E-Reading for the People of the Book: How Jews will Adapt to the Digital Revolution

Print vs. Electronic, the ongoing debate (CC image by Mobil Yazilar)
Print vs. Electronic, the ongoing debate (CC image by Mobil Yazilar)

This post was contributed by Dr. Henry Abramson, Dean of the Avenue J Campus of Touro College:

We are living in a Gutenberg moment, plunging wildly into an unprecedented age of transformation whose dark contours obscure the uncertain future. The Information Revolution dwarfs the 18th century Industrial Revolution, which was really great at making things bigger and faster: airplanes travel faster than horses, microwaves cook faster than campfires, but they are still all about visiting relatives or making dinner. Our digital technology, by contrast, thrusts us into change that is radically new. Facebook, for example, evolved out of the idea of a printed student phone book, using the online format to easily expand and update its content. Now, twelve years after it was first launched by students at Harvard, is it anything like a phone book? Even more, is it anything like anything? And for those born after 1995: what’s a phone book? Continue reading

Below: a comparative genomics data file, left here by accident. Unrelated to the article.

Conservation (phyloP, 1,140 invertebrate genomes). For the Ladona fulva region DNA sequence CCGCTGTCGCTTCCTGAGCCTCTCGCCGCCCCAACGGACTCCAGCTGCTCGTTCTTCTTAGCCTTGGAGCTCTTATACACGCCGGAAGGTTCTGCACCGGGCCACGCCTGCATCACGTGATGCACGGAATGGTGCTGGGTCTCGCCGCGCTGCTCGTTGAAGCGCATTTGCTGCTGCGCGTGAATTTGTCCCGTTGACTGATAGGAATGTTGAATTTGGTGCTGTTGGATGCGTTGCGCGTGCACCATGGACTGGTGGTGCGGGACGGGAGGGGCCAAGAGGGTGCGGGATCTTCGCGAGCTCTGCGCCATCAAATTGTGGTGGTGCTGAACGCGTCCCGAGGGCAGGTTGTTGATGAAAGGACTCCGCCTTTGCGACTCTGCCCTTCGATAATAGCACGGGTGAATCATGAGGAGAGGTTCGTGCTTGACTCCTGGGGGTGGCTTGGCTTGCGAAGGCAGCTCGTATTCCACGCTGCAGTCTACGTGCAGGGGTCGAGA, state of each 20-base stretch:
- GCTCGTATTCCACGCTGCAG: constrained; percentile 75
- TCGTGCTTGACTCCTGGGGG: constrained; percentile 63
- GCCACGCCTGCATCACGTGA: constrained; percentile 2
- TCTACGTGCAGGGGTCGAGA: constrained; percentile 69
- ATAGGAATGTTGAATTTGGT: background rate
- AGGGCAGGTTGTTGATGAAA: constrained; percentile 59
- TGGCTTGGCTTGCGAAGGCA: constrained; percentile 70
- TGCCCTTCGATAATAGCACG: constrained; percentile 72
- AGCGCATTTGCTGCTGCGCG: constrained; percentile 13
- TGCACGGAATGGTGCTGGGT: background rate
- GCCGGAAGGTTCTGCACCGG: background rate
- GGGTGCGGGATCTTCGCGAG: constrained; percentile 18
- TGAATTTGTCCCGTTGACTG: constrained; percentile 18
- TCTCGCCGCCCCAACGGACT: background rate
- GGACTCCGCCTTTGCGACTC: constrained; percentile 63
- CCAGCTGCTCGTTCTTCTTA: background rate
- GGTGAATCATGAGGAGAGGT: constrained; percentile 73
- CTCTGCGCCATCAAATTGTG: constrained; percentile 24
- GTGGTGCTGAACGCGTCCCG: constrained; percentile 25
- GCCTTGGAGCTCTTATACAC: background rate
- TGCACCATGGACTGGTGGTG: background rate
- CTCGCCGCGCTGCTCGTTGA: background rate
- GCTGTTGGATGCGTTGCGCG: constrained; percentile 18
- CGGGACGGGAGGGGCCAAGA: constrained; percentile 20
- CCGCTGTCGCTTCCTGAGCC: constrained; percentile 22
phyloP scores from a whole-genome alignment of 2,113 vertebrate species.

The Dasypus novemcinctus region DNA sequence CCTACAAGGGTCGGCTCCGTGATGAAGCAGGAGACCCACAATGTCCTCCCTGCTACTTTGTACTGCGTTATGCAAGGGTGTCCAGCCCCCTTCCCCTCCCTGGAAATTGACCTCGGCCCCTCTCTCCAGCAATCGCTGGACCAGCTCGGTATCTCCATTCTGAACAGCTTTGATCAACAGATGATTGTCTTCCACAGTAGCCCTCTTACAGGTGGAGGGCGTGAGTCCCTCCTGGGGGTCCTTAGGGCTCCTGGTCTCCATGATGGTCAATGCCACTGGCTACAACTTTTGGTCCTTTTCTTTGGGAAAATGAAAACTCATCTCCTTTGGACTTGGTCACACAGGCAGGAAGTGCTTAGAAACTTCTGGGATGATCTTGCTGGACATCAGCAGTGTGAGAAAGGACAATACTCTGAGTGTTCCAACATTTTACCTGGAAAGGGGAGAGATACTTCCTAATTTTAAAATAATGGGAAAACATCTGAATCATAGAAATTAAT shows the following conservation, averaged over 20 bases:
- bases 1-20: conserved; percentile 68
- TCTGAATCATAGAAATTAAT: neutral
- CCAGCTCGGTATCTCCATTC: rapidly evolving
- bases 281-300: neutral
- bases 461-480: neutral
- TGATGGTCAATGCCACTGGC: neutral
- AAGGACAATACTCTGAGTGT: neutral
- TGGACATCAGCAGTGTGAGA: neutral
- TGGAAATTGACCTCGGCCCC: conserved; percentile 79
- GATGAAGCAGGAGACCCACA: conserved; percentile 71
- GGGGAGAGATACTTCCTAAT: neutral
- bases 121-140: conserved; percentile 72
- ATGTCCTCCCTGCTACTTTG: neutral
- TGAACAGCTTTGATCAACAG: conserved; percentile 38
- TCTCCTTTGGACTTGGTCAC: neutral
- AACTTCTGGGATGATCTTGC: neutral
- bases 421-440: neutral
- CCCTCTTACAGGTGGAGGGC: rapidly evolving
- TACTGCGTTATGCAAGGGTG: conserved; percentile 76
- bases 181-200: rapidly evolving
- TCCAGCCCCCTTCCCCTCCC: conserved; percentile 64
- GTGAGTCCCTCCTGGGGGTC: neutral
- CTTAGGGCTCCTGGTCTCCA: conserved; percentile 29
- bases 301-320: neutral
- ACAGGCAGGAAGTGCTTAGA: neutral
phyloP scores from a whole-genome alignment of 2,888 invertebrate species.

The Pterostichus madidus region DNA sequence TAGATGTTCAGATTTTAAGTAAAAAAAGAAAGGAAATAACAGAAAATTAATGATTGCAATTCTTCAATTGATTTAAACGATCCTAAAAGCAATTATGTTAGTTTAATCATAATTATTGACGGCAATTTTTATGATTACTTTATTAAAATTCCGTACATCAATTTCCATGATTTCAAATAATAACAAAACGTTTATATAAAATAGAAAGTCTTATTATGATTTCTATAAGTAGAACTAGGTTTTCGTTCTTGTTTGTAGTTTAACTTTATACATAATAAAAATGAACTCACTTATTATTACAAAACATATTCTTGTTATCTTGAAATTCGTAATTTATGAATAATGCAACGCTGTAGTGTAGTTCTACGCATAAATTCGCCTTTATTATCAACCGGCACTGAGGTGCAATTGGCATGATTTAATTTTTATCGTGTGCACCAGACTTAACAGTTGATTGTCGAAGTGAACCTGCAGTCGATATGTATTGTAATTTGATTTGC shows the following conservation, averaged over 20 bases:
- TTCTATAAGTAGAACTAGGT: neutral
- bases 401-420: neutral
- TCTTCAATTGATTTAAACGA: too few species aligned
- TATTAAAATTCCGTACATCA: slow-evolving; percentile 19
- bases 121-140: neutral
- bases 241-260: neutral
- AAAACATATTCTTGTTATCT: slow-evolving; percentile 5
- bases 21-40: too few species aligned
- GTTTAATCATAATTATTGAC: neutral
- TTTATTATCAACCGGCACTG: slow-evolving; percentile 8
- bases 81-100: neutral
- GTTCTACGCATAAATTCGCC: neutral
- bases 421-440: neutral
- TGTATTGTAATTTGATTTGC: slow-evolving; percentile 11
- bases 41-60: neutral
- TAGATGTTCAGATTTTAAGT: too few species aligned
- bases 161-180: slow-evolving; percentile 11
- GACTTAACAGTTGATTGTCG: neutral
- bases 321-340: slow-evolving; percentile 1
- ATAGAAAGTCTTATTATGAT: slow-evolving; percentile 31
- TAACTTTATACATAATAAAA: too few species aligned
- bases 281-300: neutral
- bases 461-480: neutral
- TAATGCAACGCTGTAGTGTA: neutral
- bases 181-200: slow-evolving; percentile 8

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November is a month to celebrate authorship

photo-1429051781835-9f2c0a9df6e4November 1st was National Author’s day. Officially adopted by the Department of Commerce in 1949, the idea for the day originated with teacher and avid reader Nellie Verne Burt McPherson, but its observance was popularized by McPherson’s granddaughter, Sue Cole, after McPherson’s passing in 1968. Cole urged people to write a note to their favorite author on the 1st to “brighten up the sometimes lonely business of being a writer.”1 These days you’re probably more likely to tweet an author you admire (official hashtag: #NationalAuthorsDay), but showing your appreciation is still encouraged. Continue reading

Altmetrics and You

(CC image via Flickr user AJC1)
(CC image via Flickr user AJC1)

Have you ever read a really interesting article in a journal like Nature and then shared it on Facebook?  Or participated in discussions of a research article on one of your favorite blogs? Retweeted the link to the latest study about whether coffee is good for you or not on Twitter? Then you may have been involved in building altmetrics for these papers! Continue reading